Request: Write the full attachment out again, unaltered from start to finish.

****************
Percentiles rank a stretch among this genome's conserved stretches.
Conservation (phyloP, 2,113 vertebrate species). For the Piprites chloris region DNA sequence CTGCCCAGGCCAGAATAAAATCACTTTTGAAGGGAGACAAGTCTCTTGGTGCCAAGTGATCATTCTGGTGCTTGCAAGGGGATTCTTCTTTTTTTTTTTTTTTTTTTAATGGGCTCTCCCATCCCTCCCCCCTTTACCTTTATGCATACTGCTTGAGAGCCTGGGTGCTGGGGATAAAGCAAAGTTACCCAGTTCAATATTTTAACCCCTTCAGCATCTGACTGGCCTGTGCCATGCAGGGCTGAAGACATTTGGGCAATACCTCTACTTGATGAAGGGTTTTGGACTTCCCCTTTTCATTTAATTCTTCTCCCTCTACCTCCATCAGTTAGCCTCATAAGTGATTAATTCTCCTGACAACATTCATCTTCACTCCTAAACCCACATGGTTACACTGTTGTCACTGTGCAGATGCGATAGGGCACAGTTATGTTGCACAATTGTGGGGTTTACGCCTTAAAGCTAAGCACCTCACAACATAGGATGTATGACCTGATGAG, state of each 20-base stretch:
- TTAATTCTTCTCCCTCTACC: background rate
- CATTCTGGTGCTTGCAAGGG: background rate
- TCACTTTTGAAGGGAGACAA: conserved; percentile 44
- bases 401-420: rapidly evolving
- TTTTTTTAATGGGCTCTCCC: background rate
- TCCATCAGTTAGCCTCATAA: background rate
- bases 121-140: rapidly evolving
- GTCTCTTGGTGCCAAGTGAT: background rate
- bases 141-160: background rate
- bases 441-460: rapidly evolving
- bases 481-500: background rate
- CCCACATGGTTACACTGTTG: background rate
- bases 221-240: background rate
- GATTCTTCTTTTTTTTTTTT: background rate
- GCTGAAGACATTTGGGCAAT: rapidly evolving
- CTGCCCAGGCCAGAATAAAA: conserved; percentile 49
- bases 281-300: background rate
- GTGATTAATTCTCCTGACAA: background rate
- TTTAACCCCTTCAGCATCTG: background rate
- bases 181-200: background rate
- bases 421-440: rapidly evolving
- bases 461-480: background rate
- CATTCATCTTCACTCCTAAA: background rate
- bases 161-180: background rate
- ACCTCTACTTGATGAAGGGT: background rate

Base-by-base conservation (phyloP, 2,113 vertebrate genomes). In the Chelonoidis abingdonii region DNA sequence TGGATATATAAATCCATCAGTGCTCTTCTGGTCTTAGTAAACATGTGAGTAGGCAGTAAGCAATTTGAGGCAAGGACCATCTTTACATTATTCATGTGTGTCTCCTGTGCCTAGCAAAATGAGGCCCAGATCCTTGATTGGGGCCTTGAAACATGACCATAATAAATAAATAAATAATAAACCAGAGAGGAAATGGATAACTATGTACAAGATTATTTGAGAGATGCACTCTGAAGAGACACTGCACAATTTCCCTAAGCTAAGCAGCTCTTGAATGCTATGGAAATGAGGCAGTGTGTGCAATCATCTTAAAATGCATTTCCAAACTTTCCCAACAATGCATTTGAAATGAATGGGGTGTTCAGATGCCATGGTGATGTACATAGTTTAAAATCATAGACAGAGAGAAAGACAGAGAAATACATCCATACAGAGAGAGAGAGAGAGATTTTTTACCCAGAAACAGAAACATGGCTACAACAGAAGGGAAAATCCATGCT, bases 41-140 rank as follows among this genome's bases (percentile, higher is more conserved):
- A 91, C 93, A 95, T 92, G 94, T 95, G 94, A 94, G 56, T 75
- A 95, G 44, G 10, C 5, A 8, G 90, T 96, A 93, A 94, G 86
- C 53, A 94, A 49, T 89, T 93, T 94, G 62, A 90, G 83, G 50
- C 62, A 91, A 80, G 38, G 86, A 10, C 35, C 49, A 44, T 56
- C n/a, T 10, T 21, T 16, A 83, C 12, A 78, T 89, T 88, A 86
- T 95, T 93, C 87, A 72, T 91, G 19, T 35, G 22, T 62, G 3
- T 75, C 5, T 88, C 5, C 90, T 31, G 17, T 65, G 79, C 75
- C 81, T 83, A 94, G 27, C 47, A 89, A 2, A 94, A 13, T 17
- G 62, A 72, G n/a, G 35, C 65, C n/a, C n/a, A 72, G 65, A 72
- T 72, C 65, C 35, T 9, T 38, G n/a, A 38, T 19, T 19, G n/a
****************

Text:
Percentiles rank a stretch among this genome's conserved stretches.
Conservation (phyloP, 2,113 vertebrate species). For the Piprites chloris region DNA sequence CTGCCCAGGCCAGAATAAAATCACTTTTGAAGGGAGACAAGTCTCTTGGTGCCAAGTGATCATTCTGGTGCTTGCAAGGGGATTCTTCTTTTTTTTTTTTTTTTTTTAATGGGCTCTCCCATCCCTCCCCCCTTTACCTTTATGCATACTGCTTGAGAGCCTGGGTGCTGGGGATAAAGCAAAGTTACCCAGTTCAATATTTTAACCCCTTCAGCATCTGACTGGCCTGTGCCATGCAGGGCTGAAGACATTTGGGCAATACCTCTACTTGATGAAGGGTTTTGGACTTCCCCTTTTCATTTAATTCTTCTCCCTCTACCTCCATCAGTTAGCCTCATAAGTGATTAATTCTCCTGACAACATTCATCTTCACTCCTAAACCCACATGGTTACACTGTTGTCACTGTGCAGATGCGATAGGGCACAGTTATGTTGCACAATTGTGGGGTTTACGCCTTAAAGCTAAGCACCTCACAACATAGGATGTATGACCTGATGAG, state of each 20-base stretch:
- TTAATTCTTCTCCCTCTACC: background rate
- CATTCTGGTGCTTGCAAGGG: background rate
- TCACTTTTGAAGGGAGACAA: conserved; percentile 44
- bases 401-420: rapidly evolving
- TTTTTTTAATGGGCTCTCCC: background rate
- TCCATCAGTTAGCCTCATAA: background rate
- bases 121-140: rapidly evolving
- GTCTCTTGGTGCCAAGTGAT: background rate
- bases 141-160: background rate
- bases 441-460: rapidly evolving
- bases 481-500: background rate
- CCCACATGGTTACACTGTTG: background rate
- bases 221-240: background rate
- GATTCTTCTTTTTTTTTTTT: background rate
- GCTGAAGACATTTGGGCAAT: rapidly evolving
- CTGCCCAGGCCAGAATAAAA: conserved; percentile 49
- bases 281-300: background rate
- GTGATTAATTCTCCTGACAA: background rate
- TTTAACCCCTTCAGCATCTG: background rate
- bases 181-200: background rate
- bases 421-440: rapidly evolving
- bases 461-480: background rate
- CATTCATCTTCACTCCTAAA: background rate
- bases 161-180: background rate
- ACCTCTACTTGATGAAGGGT: background rate

Base-by-base conservation (phyloP, 2,113 vertebrate genomes). In the Chelonoidis abingdonii region DNA sequence TGGATATATAAATCCATCAGTGCTCTTCTGGTCTTAGTAAACATGTGAGTAGGCAGTAAGCAATTTGAGGCAAGGACCATCTTTACATTATTCATGTGTGTCTCCTGTGCCTAGCAAAATGAGGCCCAGATCCTTGATTGGGGCCTTGAAACATGACCATAATAAATAAATAAATAATAAACCAGAGAGGAAATGGATAACTATGTACAAGATTATTTGAGAGATGCACTCTGAAGAGACACTGCACAATTTCCCTAAGCTAAGCAGCTCTTGAATGCTATGGAAATGAGGCAGTGTGTGCAATCATCTTAAAATGCATTTCCAAACTTTCCCAACAATGCATTTGAAATGAATGGGGTGTTCAGATGCCATGGTGATGTACATAGTTTAAAATCATAGACAGAGAGAAAGACAGAGAAATACATCCATACAGAGAGAGAGAGAGAGATTTTTTACCCAGAAACAGAAACATGGCTACAACAGAAGGGAAAATCCATGCT, bases 41-140 rank as follows among this genome's bases (percentile, higher is more conserved):
- A 91, C 93, A 95, T 92, G 94, T 95, G 94, A 94, G 56, T 75
- A 95, G 44, G 10, C 5, A 8, G 90, T 96, A 93, A 94, G 86
- C 53, A 94, A 49, T 89, T 93, T 94, G 62, A 90, G 83, G 50
- C 62, A 91, A 80, G 38, G 86, A 10, C 35, C 49, A 44, T 56
- C n/a, T 10, T 21, T 16, A 83, C 12, A 78, T 89, T 88, A 86
- T 95, T 93, C 87, A 72, T 91, G 19, T 35, G 22, T 62, G 3
- T 75, C 5, T 88, C 5, C 90, T 31, G 17, T 65, G 79, C 75
- C 81, T 83, A 94, G 27, C 47, A 89, A 2, A 94, A 13, T 17
- G 62, A 72, G n/a, G 35, C 65, C n/a, C n/a, A 72, G 65, A 72
- T 72, C 65, C 35, T 9, T 38, G n/a, A 38, T 19, T 19, G n/a